'Xerox' Episodes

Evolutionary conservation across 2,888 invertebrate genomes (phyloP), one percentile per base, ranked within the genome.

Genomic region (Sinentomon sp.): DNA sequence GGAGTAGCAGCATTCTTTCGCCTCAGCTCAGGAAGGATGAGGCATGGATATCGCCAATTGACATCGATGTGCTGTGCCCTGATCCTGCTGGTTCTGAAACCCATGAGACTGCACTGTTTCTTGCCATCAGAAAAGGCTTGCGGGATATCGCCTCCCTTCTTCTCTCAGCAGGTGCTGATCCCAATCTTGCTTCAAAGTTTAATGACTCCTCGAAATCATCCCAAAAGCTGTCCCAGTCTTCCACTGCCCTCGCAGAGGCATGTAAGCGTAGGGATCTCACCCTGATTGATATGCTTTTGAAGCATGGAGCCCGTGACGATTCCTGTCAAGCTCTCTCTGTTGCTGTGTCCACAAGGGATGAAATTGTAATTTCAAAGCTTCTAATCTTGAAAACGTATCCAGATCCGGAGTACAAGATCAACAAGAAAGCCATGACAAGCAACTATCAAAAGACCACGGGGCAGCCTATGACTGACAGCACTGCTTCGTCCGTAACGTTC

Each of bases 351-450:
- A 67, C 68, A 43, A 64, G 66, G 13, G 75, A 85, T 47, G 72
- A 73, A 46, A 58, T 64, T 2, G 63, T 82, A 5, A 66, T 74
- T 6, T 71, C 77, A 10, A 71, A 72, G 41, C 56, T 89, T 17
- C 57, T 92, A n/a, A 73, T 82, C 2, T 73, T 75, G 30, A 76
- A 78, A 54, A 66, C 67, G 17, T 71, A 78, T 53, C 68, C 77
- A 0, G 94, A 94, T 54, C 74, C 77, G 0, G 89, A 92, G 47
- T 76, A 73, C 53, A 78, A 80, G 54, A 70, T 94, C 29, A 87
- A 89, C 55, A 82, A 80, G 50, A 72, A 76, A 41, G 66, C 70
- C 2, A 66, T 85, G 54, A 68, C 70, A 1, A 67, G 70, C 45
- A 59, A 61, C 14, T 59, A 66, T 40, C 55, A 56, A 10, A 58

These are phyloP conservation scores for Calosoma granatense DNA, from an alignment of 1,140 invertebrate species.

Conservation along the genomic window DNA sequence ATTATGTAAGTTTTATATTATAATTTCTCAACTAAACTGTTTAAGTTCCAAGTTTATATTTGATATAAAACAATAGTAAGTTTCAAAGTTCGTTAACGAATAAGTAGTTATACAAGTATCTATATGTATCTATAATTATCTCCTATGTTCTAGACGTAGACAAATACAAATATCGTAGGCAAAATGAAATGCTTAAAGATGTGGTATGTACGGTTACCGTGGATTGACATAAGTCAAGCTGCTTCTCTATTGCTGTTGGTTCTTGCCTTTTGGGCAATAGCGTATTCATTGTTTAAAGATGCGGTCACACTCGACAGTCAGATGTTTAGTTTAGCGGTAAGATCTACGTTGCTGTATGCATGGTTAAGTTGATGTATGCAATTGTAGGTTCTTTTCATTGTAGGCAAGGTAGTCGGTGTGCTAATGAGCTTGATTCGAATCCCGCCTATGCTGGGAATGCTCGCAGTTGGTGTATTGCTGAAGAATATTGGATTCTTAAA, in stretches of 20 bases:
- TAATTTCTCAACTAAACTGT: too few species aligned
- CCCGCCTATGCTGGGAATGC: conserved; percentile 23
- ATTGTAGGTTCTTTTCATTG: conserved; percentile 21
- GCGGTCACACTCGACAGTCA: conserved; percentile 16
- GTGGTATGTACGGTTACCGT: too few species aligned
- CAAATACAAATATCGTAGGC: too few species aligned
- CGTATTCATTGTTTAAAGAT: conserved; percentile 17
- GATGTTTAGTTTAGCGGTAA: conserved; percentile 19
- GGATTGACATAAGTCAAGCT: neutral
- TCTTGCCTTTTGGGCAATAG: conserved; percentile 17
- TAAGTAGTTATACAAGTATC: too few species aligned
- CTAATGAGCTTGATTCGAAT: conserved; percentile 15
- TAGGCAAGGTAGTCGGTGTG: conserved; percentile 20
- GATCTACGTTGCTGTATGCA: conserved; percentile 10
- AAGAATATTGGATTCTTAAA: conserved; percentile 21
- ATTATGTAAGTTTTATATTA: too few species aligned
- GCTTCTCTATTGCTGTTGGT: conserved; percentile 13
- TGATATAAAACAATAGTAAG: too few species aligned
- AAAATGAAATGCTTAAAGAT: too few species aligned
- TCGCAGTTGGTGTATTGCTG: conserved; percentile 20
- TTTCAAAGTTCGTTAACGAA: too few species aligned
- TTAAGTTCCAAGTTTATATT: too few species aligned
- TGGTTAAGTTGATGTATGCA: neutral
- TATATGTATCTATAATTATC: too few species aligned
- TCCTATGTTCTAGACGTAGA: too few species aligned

The Mouse